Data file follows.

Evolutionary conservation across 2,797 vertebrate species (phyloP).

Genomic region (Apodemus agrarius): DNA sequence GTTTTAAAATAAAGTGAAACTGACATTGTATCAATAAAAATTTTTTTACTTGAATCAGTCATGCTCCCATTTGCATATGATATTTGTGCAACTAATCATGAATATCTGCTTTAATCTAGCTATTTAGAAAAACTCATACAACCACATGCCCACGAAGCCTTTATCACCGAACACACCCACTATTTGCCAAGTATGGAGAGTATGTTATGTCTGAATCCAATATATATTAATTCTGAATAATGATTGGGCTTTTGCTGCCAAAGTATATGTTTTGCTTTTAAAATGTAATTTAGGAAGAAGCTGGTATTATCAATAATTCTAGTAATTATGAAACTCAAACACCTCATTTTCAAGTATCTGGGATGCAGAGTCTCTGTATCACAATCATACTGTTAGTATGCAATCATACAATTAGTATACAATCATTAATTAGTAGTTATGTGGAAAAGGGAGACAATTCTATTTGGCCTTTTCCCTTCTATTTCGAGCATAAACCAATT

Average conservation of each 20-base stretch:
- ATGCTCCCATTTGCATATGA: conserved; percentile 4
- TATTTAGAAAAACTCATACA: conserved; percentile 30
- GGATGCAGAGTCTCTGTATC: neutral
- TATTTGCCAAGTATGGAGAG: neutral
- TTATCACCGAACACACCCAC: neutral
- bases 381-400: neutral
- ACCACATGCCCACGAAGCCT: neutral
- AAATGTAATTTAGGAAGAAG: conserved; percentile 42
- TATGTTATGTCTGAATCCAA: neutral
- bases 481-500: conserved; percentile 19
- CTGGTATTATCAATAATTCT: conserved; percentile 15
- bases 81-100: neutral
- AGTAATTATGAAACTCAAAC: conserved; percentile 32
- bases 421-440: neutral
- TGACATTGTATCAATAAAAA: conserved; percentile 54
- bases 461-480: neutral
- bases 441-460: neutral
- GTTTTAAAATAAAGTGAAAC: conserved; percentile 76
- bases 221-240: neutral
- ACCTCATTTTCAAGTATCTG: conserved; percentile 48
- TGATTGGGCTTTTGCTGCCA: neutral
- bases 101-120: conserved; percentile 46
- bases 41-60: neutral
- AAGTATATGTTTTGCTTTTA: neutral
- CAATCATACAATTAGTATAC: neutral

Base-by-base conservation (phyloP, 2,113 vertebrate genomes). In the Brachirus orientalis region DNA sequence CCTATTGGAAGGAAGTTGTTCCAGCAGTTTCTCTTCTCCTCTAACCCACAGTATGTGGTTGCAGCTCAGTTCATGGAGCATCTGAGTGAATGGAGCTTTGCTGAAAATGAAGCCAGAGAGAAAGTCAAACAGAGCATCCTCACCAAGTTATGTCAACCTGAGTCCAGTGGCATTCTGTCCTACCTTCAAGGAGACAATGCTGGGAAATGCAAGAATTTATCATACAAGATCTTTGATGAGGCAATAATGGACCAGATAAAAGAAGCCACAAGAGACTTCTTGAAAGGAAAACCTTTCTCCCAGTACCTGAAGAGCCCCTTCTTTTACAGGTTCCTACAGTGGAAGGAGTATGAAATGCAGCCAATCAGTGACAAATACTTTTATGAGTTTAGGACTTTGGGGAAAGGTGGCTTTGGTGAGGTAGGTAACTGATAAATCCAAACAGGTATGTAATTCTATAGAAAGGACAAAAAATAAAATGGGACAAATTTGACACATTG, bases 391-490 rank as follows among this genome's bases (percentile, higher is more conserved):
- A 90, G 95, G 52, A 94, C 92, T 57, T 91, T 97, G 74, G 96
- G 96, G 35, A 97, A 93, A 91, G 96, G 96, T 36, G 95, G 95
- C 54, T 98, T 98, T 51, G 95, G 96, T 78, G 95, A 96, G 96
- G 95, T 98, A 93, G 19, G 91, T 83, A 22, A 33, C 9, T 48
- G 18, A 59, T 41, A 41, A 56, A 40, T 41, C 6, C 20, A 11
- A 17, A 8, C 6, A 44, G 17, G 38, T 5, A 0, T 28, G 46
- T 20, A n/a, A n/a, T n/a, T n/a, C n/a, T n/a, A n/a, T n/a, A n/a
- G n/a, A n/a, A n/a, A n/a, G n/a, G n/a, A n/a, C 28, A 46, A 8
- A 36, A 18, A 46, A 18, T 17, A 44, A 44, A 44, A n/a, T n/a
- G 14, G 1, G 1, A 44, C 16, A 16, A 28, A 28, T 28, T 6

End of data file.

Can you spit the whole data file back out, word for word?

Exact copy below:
Evolutionary conservation across 2,797 vertebrate species (phyloP).

Genomic region (Apodemus agrarius): DNA sequence GTTTTAAAATAAAGTGAAACTGACATTGTATCAATAAAAATTTTTTTACTTGAATCAGTCATGCTCCCATTTGCATATGATATTTGTGCAACTAATCATGAATATCTGCTTTAATCTAGCTATTTAGAAAAACTCATACAACCACATGCCCACGAAGCCTTTATCACCGAACACACCCACTATTTGCCAAGTATGGAGAGTATGTTATGTCTGAATCCAATATATATTAATTCTGAATAATGATTGGGCTTTTGCTGCCAAAGTATATGTTTTGCTTTTAAAATGTAATTTAGGAAGAAGCTGGTATTATCAATAATTCTAGTAATTATGAAACTCAAACACCTCATTTTCAAGTATCTGGGATGCAGAGTCTCTGTATCACAATCATACTGTTAGTATGCAATCATACAATTAGTATACAATCATTAATTAGTAGTTATGTGGAAAAGGGAGACAATTCTATTTGGCCTTTTCCCTTCTATTTCGAGCATAAACCAATT

Average conservation of each 20-base stretch:
- ATGCTCCCATTTGCATATGA: conserved; percentile 4
- TATTTAGAAAAACTCATACA: conserved; percentile 30
- GGATGCAGAGTCTCTGTATC: neutral
- TATTTGCCAAGTATGGAGAG: neutral
- TTATCACCGAACACACCCAC: neutral
- bases 381-400: neutral
- ACCACATGCCCACGAAGCCT: neutral
- AAATGTAATTTAGGAAGAAG: conserved; percentile 42
- TATGTTATGTCTGAATCCAA: neutral
- bases 481-500: conserved; percentile 19
- CTGGTATTATCAATAATTCT: conserved; percentile 15
- bases 81-100: neutral
- AGTAATTATGAAACTCAAAC: conserved; percentile 32
- bases 421-440: neutral
- TGACATTGTATCAATAAAAA: conserved; percentile 54
- bases 461-480: neutral
- bases 441-460: neutral
- GTTTTAAAATAAAGTGAAAC: conserved; percentile 76
- bases 221-240: neutral
- ACCTCATTTTCAAGTATCTG: conserved; percentile 48
- TGATTGGGCTTTTGCTGCCA: neutral
- bases 101-120: conserved; percentile 46
- bases 41-60: neutral
- AAGTATATGTTTTGCTTTTA: neutral
- CAATCATACAATTAGTATAC: neutral

Base-by-base conservation (phyloP, 2,113 vertebrate genomes). In the Brachirus orientalis region DNA sequence CCTATTGGAAGGAAGTTGTTCCAGCAGTTTCTCTTCTCCTCTAACCCACAGTATGTGGTTGCAGCTCAGTTCATGGAGCATCTGAGTGAATGGAGCTTTGCTGAAAATGAAGCCAGAGAGAAAGTCAAACAGAGCATCCTCACCAAGTTATGTCAACCTGAGTCCAGTGGCATTCTGTCCTACCTTCAAGGAGACAATGCTGGGAAATGCAAGAATTTATCATACAAGATCTTTGATGAGGCAATAATGGACCAGATAAAAGAAGCCACAAGAGACTTCTTGAAAGGAAAACCTTTCTCCCAGTACCTGAAGAGCCCCTTCTTTTACAGGTTCCTACAGTGGAAGGAGTATGAAATGCAGCCAATCAGTGACAAATACTTTTATGAGTTTAGGACTTTGGGGAAAGGTGGCTTTGGTGAGGTAGGTAACTGATAAATCCAAACAGGTATGTAATTCTATAGAAAGGACAAAAAATAAAATGGGACAAATTTGACACATTG, bases 391-490 rank as follows among this genome's bases (percentile, higher is more conserved):
- A 90, G 95, G 52, A 94, C 92, T 57, T 91, T 97, G 74, G 96
- G 96, G 35, A 97, A 93, A 91, G 96, G 96, T 36, G 95, G 95
- C 54, T 98, T 98, T 51, G 95, G 96, T 78, G 95, A 96, G 96
- G 95, T 98, A 93, G 19, G 91, T 83, A 22, A 33, C 9, T 48
- G 18, A 59, T 41, A 41, A 56, A 40, T 41, C 6, C 20, A 11
- A 17, A 8, C 6, A 44, G 17, G 38, T 5, A 0, T 28, G 46
- T 20, A n/a, A n/a, T n/a, T n/a, C n/a, T n/a, A n/a, T n/a, A n/a
- G n/a, A n/a, A n/a, A n/a, G n/a, G n/a, A n/a, C 28, A 46, A 8
- A 36, A 18, A 46, A 18, T 17, A 44, A 44, A 44, A n/a, T n/a
- G 14, G 1, G 1, A 44, C 16, A 16, A 28, A 28, T 28, T 6